The stoat is sometimes mistaken for its close relative, the weasel, but it is larger and has a distinctive black tip to its tail.

Overview

Distribution: widespread throughout the British Isles. Also throughout the rest of northern Europe, the tundra and temperate forest regions of Asia and North America. Not found in any Mediterranean regions.

Habitat: woods, farmland, uplands, moorlands, marshes, sand dunes and hedgerows

Description: slim-bodied, with short, black-tipped tail. Chestnut brown on top with a sharp division separating the underparts. Coat turns pure white (except for black tip to tail) in cold northern regions.

Size: head and body, about 25cm, tail 76mm or more. Females may be 50% smaller than male. In North America they are quite a lot larger. Weight: 140 - 445g.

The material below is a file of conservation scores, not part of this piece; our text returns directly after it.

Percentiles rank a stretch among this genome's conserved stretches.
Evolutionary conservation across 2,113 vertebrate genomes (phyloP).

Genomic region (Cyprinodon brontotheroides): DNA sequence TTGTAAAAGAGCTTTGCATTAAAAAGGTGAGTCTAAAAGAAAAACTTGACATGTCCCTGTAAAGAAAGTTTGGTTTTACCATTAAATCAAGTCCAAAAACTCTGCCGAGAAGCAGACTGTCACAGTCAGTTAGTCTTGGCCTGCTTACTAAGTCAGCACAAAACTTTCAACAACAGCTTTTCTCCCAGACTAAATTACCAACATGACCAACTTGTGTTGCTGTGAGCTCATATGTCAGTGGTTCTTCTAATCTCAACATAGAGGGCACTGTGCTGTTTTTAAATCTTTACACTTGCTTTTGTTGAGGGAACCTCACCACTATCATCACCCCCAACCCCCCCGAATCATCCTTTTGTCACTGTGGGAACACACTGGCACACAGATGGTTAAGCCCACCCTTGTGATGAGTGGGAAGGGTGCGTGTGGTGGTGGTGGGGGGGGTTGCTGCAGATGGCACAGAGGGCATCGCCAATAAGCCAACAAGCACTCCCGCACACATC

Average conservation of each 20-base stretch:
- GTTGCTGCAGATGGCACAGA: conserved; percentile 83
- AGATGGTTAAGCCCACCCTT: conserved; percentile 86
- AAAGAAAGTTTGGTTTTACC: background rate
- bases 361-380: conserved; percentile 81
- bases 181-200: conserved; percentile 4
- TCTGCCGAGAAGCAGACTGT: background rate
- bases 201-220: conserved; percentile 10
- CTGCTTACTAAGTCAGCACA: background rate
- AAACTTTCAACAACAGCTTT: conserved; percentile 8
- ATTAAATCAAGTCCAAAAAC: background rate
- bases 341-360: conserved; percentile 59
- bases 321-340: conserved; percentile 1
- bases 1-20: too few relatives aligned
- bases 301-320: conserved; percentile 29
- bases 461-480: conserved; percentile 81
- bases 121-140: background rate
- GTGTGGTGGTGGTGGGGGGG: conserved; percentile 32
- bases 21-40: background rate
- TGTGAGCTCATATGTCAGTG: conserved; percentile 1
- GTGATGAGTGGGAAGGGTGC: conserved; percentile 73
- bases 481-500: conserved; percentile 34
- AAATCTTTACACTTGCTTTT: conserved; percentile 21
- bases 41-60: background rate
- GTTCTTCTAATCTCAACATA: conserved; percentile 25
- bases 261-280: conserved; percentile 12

Life-span: average one to one and a half years. Can live up to 7 years.

Food: mainly rabbits and other small mammals. Also birds, eggs, earthworms, large insects and carrion.

The stoat is sometimes mistaken for its close relative, the weasel, but it is larger and has a distinctive black tip to its tail, whereas the weasel's tail is all brown. Stoats in the northern part of their range, such as the tundra and North America, turn white in the winter, except for the tip of the tail, which stays black. This provides good camouflage against their snowy background. When they are white, stoats are called ermine.

Read More: Territory

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